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Taking a second look at the news so you don’t have to

It Isn’t Going Away… But IT Jobs Are

These days it’s difficult to pick up a newspaper, turn on the TV, or even, say, open a copy of Queue, without encountering the “O” word: outsourcing. Gartner recently predicted nontrivial cutbacks in the domestic IT labor force over the next five years, mostly as a result of outsourcing IT services, claiming that 60 percent of IT departments will cut their workforces in half by 2008.

But it may not be all doom and gloom. As IT services move offshore, Gartner foresees a concurrent rise in the value and prominence of business processes jobs onshore. So, while many lower-end jobs will go, opportunity should increase in areas such as BPM (business process management). So will we all evolve into BPM specialists to survive? Only time will tell, but we’re already working on our new tag line—Queue: Architecting Tomorrow’s BPM.



GHz Goes Bust

Intel has been a steadfast champion of Moore’s law, racing through the ’90s with faster and faster microprocessors. While clock speed does not necessarily equate to the transistor-based processing power described by Moore, Intel saw it as a fitting gauge—and a great marketing tool. As compelling as that metric is, Intel may have shot itself in the foot by focusing so hard on it. The company recently abandoned plans for its long-awaited 4-GHz processor, apparently because the engineering effort needed to bring it to market was not worth the investment.

The failed 4-GHz effort is emblematic of Intel’s shift in focus to less-glamorous determinants of processing power. The latest generation of Intel chips, for example, while stuck at 3.8 GHz, will possess a whopping 2 MB of L2 cache. Of course, Apple (Motorola and IBM chips) and AMD have done this all along, which is why their slower clock-speed processors could always compete with the Intel speed demons. With megahertz devalued, what will people brag about now? L2 cache? Multicore? 64-bit? They just don’t have the same ring to them, do they?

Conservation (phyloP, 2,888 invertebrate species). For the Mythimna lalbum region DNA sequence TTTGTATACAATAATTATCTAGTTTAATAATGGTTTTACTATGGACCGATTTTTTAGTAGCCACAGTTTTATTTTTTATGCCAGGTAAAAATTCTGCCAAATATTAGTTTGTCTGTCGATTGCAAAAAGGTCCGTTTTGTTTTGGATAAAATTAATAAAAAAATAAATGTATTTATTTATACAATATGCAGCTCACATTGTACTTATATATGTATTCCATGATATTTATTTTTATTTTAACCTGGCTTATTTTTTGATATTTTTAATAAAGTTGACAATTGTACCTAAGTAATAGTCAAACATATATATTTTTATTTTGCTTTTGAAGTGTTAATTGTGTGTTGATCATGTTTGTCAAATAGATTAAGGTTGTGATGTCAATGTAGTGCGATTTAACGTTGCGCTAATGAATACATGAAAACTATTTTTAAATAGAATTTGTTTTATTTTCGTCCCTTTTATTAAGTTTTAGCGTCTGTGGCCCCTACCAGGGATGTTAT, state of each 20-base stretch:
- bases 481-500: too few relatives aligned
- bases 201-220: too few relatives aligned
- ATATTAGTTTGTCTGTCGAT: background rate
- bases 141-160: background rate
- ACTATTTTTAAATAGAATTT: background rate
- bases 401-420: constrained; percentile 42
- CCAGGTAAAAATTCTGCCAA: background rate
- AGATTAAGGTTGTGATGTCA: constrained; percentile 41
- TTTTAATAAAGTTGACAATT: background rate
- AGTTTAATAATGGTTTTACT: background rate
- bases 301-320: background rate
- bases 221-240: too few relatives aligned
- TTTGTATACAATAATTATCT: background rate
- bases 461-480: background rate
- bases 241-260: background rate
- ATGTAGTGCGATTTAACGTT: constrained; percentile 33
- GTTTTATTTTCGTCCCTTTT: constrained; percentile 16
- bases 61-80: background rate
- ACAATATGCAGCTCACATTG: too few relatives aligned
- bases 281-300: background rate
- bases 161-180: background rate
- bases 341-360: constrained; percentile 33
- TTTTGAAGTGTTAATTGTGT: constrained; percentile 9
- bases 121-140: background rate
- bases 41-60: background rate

Trojan-Spyware Deathmatch

The ongoing—and seemingly endless—battle to rid our desktops of worms, Trojans, and spyware has taken an interesting turn. If one of the latest Trojans, Downloader.Lunii, is any indicator, malware programs are now turning against their fellow legionnaires of doom. In a bizarre gesture of apparent benevolence, the Lunii Trojan actually finds and deletes processes and files used by common spyware and adware programs.

Of course, there’s a price to pay. Ever true to its nature, Lunii compromises infected PCs by modifying Windows configuration files and downloading remote files. We knew it was too good to be true. But need it be so? Imagine a world where truly benevolent viruses “infected” our systems and then healed them of malicious viruses. Hey, isn’t that kind of what The Matrix was about?



Desktop Search Madness

Having trouble keeping track of your ever-growing collection of exotic bird-call MP3s? Never fear, the software giants got ya covered. Google recently released a beta version of its desktop search tool, simply named Google Desktop Search. Hot on its heels are Yahoo, AOL, Apple, and, of course, Microsoft, each of which has its own new desktop search product in the works.

Google’s first-to-market advantage and search-engine cachet give it amazing leverage in this desktop search war. But what we really want to know is: Will it have ads? Some claim that Google can benefit from maintaining an ad-less desktop search by using it as a means to drive traffic to their ad-full Web search. That might be true in the short term, but considering Google’s main revenue stream comes from keyword and now content-sensitive ad placement, there’s no reason to think it will leave our desktops alone for long.



Originally published in Queue vol. 2, no. 9
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